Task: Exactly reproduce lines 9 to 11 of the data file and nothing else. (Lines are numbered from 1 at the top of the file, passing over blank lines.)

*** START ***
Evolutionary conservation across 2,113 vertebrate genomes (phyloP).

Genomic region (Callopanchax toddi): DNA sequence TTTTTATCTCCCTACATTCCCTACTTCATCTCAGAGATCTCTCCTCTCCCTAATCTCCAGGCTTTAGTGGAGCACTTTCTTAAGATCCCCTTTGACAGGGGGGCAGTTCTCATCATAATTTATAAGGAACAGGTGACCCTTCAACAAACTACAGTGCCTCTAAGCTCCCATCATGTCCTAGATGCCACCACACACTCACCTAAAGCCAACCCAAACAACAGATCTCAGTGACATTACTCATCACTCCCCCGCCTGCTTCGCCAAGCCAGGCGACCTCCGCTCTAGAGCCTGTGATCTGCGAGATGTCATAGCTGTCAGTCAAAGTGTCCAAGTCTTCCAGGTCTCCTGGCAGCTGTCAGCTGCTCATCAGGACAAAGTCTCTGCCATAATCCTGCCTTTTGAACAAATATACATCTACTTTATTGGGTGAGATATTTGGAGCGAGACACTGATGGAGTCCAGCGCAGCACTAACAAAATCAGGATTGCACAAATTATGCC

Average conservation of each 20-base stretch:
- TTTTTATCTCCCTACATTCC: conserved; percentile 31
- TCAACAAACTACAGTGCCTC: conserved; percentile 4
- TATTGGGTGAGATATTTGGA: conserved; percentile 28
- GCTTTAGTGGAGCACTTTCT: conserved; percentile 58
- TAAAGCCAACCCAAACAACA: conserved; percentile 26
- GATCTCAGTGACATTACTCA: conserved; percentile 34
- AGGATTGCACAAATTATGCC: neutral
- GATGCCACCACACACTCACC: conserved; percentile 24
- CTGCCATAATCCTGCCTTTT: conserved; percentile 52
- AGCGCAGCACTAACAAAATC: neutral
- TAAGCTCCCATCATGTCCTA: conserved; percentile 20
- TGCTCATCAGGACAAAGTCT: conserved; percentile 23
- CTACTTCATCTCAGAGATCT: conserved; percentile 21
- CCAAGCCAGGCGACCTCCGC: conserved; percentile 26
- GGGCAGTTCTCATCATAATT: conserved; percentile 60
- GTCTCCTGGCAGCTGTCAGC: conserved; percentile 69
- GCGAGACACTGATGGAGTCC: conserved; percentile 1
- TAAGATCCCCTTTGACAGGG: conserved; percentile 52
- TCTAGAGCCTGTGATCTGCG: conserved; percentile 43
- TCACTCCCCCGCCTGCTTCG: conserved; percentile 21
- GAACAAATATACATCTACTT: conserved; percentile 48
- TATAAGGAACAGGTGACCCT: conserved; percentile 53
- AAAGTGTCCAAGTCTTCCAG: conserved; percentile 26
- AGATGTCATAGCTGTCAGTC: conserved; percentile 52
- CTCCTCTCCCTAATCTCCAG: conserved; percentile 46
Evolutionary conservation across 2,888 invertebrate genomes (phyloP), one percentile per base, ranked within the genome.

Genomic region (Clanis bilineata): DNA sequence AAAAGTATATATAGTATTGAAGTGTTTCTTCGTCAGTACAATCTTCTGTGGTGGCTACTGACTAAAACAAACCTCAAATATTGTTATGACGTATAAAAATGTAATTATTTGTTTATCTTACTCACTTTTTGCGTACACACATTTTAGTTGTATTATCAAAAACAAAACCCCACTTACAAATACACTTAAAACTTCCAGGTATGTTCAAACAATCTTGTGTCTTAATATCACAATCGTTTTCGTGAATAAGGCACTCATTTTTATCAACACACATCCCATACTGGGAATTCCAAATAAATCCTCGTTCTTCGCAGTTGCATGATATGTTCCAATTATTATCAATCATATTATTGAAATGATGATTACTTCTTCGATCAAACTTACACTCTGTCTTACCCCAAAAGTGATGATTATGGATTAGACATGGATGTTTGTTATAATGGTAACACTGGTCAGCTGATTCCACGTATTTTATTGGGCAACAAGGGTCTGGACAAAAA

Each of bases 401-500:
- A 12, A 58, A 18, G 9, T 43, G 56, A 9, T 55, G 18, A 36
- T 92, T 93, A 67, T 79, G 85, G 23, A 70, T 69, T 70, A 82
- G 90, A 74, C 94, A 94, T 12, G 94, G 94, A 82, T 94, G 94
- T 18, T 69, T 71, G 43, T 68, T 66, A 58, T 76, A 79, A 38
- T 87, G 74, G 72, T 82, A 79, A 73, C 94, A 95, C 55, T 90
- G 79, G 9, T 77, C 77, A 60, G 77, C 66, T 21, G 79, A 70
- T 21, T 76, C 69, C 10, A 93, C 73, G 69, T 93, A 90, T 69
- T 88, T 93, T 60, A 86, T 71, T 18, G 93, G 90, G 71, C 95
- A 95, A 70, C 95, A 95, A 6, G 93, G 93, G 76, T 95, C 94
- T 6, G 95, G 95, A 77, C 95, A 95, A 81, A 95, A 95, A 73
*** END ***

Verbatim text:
- GATCTCAGTGACATTACTCA: conserved; percentile 34
- AGGATTGCACAAATTATGCC: neutral
- GATGCCACCACACACTCACC: conserved; percentile 24